Vice President Resume Mistakes
As an executive, your countless years of experience aren’t intended to get lost in your resume. Yet, you find it difficult to adequately define your entire professional career by a character count on a sheet of paper. Whether you’re the VP of Sales of a Fortune 500 company or the VP of Finance, your executive duties are aligned with numerous managerial responsibilities. If you’re jumping back into the job market or simply seeking a fresh resume, you’ve come to the right place.
It’s important to remember that career success and the job-hunting process ultimately begin with your resume, regardless of your impeccable work experience. With immense experience in a vast range of career services and a specialization in full-spectrum resume writing, our team of professional resume writers at Employment BOOST is well-acquainted with vice president resume mistakes to avoid. In coordination with executive search consultants and in-house recruiters, Employment BOOST offers data and expertise provided through collaboration with companies worldwide to help manage their hiring processes. Although we are the experts in executive resume writing, when it comes to resumes, we understand that these vice president resume mistakes may not apply to everyone, so consider these on a case-by-case basis.
Vice President Resume Mistakes to Avoid
- Clarifying the Title: Vice President Vs. Other Executive Positions
The Resume Problem: As vice president, you’re basically president, right? You manage teams, come up with strategic solutions, and focus on company growth.
“The Resume Solution” as told by Professional Resume Writing Experts: Aside from distinguishing yourself as an executive rather than a lower-level position, it’s important to clarify your duties, industries, and role as vice president. Remember to include quantitative information but also relevant information such as if you were a consultant or promoted during your time at a particular company. Use strong words to appropriately describe your expertise. Feature the key words and industry buzzwords to support your content and allow your resume to be more frequently featured through applicant tracking systems.
Poor Executive Level Words:
- Company authority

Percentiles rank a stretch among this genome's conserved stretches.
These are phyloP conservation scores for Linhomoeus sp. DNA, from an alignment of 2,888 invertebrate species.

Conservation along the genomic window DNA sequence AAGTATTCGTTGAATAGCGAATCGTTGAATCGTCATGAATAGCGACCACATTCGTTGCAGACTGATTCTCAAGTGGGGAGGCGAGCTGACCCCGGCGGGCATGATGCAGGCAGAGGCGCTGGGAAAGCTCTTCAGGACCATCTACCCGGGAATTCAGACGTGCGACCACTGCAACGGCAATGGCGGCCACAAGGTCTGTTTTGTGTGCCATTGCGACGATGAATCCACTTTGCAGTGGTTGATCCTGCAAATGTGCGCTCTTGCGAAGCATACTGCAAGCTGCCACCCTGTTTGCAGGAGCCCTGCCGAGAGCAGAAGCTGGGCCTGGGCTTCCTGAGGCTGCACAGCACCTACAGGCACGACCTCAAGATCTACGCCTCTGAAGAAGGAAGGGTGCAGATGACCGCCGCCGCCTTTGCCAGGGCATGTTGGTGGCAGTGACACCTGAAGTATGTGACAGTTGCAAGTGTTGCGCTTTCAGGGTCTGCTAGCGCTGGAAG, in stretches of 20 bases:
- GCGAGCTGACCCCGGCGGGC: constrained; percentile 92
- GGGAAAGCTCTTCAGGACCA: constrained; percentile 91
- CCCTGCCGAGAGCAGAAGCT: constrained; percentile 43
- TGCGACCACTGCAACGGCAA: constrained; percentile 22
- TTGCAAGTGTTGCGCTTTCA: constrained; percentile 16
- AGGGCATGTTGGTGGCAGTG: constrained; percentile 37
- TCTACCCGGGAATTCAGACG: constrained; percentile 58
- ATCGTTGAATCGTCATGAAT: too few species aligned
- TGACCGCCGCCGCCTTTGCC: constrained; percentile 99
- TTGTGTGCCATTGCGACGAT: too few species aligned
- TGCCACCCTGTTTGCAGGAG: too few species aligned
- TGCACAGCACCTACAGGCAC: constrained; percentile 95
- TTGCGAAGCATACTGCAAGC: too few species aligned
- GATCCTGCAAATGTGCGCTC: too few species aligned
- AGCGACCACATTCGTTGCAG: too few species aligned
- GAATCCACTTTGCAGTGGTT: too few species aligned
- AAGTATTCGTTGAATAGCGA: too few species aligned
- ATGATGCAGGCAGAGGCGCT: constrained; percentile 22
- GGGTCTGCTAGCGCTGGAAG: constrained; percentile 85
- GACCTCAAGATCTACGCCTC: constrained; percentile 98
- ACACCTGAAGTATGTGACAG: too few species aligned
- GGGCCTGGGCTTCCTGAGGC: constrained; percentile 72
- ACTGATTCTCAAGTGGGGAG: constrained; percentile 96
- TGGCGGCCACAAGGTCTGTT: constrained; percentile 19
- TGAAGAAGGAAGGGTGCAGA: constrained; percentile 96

- Hard worker
- Think outside the box
- Best of breed
Strong Executive Level Action Words:
Recruiter’s Insider Tip: If it’s difficult to simply understand your scope of work from a brief overview of your resume, for most recruiters and hiring managers, it’s reflective of your professional work ethics. Remember as an executive, it’s important to highlight your expertise – efficiently and effectively. Consider SEO and ATS when writing your resume, too; furthermore, the more industry buzzwords within your resume, the more likely you are to appeal to the hiring managers and recruiters.
Professional Resume Writer’s Tip: Use proper grammar throughout your resume, especially when referring to yours or anyone else’s title. Considering that a vice president’s resume is executive level, the words “vice president” should be capitalized when referring to a specific colleague you collaborated with, or as a formal title below a company name, like in a chronological resume.
- Length: Your Resume Is Way Too Long
The Resume Problem: Because you’re attempting to explain what you did in thirty years of work, your resume is about seven pages.
“The Resume Solution” as told by Professional Resume Writing Experts: It is important to offer the hiring managers and recruiters a summary of your all of your work experience; remember it’s a summary; furthermore, it should summarize your relevant work experience. Don’t include your references in your resume and save the biography as a separate document.
Professional Resume Writer’s Tip: Condense your resume to no more than 2 pages.
Recruiter’s Insider Tip: Recruiters are briefly scanning through resumes; therefore, a seven-page resume is not likely to be completely reviewed and could be tossed away.